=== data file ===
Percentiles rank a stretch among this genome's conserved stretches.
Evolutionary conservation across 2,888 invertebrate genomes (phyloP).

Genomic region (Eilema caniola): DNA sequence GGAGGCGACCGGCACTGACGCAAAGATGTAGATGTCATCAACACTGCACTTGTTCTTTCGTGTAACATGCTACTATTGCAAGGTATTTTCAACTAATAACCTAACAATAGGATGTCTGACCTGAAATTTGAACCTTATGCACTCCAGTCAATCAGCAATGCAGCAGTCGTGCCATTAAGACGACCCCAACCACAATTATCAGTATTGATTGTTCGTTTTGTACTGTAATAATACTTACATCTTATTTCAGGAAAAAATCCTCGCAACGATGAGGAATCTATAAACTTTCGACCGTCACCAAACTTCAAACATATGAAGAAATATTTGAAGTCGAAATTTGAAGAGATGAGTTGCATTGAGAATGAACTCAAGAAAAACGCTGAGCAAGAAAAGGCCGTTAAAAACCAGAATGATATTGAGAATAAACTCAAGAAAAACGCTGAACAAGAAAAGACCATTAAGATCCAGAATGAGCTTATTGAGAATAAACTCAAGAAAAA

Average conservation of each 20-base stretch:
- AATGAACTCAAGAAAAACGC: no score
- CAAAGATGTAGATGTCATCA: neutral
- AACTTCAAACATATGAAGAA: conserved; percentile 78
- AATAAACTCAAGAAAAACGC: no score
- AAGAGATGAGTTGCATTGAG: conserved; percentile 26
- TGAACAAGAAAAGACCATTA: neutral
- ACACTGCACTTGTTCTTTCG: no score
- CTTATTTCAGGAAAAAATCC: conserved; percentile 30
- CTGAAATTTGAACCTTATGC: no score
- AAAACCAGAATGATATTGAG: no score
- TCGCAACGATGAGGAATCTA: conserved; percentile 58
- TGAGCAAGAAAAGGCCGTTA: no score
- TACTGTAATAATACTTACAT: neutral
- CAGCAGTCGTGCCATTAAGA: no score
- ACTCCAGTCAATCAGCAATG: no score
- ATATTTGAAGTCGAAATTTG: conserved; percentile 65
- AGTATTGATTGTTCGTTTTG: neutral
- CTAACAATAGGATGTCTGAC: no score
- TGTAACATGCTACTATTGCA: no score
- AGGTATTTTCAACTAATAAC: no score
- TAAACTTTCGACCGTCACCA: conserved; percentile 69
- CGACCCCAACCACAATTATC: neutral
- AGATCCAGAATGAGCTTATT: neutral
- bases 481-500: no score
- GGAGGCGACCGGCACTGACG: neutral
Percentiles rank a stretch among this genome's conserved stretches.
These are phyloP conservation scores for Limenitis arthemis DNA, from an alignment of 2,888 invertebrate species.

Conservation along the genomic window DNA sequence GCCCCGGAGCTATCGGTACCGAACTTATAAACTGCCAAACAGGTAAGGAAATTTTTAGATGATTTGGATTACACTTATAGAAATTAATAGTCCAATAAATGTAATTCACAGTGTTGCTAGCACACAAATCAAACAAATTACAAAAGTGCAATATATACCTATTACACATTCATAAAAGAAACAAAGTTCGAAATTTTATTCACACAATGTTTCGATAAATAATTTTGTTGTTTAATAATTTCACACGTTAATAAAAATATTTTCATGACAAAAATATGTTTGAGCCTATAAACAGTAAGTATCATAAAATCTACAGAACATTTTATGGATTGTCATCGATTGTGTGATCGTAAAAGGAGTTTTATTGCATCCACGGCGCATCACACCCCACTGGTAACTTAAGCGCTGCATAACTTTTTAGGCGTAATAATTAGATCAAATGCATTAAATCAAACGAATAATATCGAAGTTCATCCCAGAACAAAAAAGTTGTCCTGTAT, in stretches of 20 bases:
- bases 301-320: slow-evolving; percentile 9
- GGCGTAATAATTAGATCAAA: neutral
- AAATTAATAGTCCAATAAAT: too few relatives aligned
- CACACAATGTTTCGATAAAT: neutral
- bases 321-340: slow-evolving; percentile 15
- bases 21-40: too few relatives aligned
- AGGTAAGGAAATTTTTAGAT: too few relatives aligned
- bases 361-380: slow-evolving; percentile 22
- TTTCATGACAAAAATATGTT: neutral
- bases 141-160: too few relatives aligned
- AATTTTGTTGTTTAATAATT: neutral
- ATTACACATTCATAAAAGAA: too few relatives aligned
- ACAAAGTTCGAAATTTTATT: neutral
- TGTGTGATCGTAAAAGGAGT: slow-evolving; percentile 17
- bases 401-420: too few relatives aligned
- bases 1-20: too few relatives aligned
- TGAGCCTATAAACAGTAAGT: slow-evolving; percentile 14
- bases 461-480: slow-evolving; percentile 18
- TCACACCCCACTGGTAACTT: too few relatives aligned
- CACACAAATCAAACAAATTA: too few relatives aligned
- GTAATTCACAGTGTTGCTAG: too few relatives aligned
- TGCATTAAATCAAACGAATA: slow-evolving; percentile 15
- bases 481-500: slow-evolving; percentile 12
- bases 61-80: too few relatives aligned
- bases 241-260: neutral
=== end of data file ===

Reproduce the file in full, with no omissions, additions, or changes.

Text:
Percentiles rank a stretch among this genome's conserved stretches.
Evolutionary conservation across 2,888 invertebrate genomes (phyloP).

Genomic region (Eilema caniola): DNA sequence GGAGGCGACCGGCACTGACGCAAAGATGTAGATGTCATCAACACTGCACTTGTTCTTTCGTGTAACATGCTACTATTGCAAGGTATTTTCAACTAATAACCTAACAATAGGATGTCTGACCTGAAATTTGAACCTTATGCACTCCAGTCAATCAGCAATGCAGCAGTCGTGCCATTAAGACGACCCCAACCACAATTATCAGTATTGATTGTTCGTTTTGTACTGTAATAATACTTACATCTTATTTCAGGAAAAAATCCTCGCAACGATGAGGAATCTATAAACTTTCGACCGTCACCAAACTTCAAACATATGAAGAAATATTTGAAGTCGAAATTTGAAGAGATGAGTTGCATTGAGAATGAACTCAAGAAAAACGCTGAGCAAGAAAAGGCCGTTAAAAACCAGAATGATATTGAGAATAAACTCAAGAAAAACGCTGAACAAGAAAAGACCATTAAGATCCAGAATGAGCTTATTGAGAATAAACTCAAGAAAAA

Average conservation of each 20-base stretch:
- AATGAACTCAAGAAAAACGC: no score
- CAAAGATGTAGATGTCATCA: neutral
- AACTTCAAACATATGAAGAA: conserved; percentile 78
- AATAAACTCAAGAAAAACGC: no score
- AAGAGATGAGTTGCATTGAG: conserved; percentile 26
- TGAACAAGAAAAGACCATTA: neutral
- ACACTGCACTTGTTCTTTCG: no score
- CTTATTTCAGGAAAAAATCC: conserved; percentile 30
- CTGAAATTTGAACCTTATGC: no score
- AAAACCAGAATGATATTGAG: no score
- TCGCAACGATGAGGAATCTA: conserved; percentile 58
- TGAGCAAGAAAAGGCCGTTA: no score
- TACTGTAATAATACTTACAT: neutral
- CAGCAGTCGTGCCATTAAGA: no score
- ACTCCAGTCAATCAGCAATG: no score
- ATATTTGAAGTCGAAATTTG: conserved; percentile 65
- AGTATTGATTGTTCGTTTTG: neutral
- CTAACAATAGGATGTCTGAC: no score
- TGTAACATGCTACTATTGCA: no score
- AGGTATTTTCAACTAATAAC: no score
- TAAACTTTCGACCGTCACCA: conserved; percentile 69
- CGACCCCAACCACAATTATC: neutral
- AGATCCAGAATGAGCTTATT: neutral
- bases 481-500: no score
- GGAGGCGACCGGCACTGACG: neutral
Percentiles rank a stretch among this genome's conserved stretches.
These are phyloP conservation scores for Limenitis arthemis DNA, from an alignment of 2,888 invertebrate species.

Conservation along the genomic window DNA sequence GCCCCGGAGCTATCGGTACCGAACTTATAAACTGCCAAACAGGTAAGGAAATTTTTAGATGATTTGGATTACACTTATAGAAATTAATAGTCCAATAAATGTAATTCACAGTGTTGCTAGCACACAAATCAAACAAATTACAAAAGTGCAATATATACCTATTACACATTCATAAAAGAAACAAAGTTCGAAATTTTATTCACACAATGTTTCGATAAATAATTTTGTTGTTTAATAATTTCACACGTTAATAAAAATATTTTCATGACAAAAATATGTTTGAGCCTATAAACAGTAAGTATCATAAAATCTACAGAACATTTTATGGATTGTCATCGATTGTGTGATCGTAAAAGGAGTTTTATTGCATCCACGGCGCATCACACCCCACTGGTAACTTAAGCGCTGCATAACTTTTTAGGCGTAATAATTAGATCAAATGCATTAAATCAAACGAATAATATCGAAGTTCATCCCAGAACAAAAAAGTTGTCCTGTAT, in stretches of 20 bases:
- bases 301-320: slow-evolving; percentile 9
- GGCGTAATAATTAGATCAAA: neutral
- AAATTAATAGTCCAATAAAT: too few relatives aligned
- CACACAATGTTTCGATAAAT: neutral
- bases 321-340: slow-evolving; percentile 15
- bases 21-40: too few relatives aligned
- AGGTAAGGAAATTTTTAGAT: too few relatives aligned
- bases 361-380: slow-evolving; percentile 22
- TTTCATGACAAAAATATGTT: neutral
- bases 141-160: too few relatives aligned
- AATTTTGTTGTTTAATAATT: neutral
- ATTACACATTCATAAAAGAA: too few relatives aligned
- ACAAAGTTCGAAATTTTATT: neutral
- TGTGTGATCGTAAAAGGAGT: slow-evolving; percentile 17
- bases 401-420: too few relatives aligned
- bases 1-20: too few relatives aligned
- TGAGCCTATAAACAGTAAGT: slow-evolving; percentile 14
- bases 461-480: slow-evolving; percentile 18
- TCACACCCCACTGGTAACTT: too few relatives aligned
- CACACAAATCAAACAAATTA: too few relatives aligned
- GTAATTCACAGTGTTGCTAG: too few relatives aligned
- TGCATTAAATCAAACGAATA: slow-evolving; percentile 15
- bases 481-500: slow-evolving; percentile 12
- bases 61-80: too few relatives aligned
- bases 241-260: neutral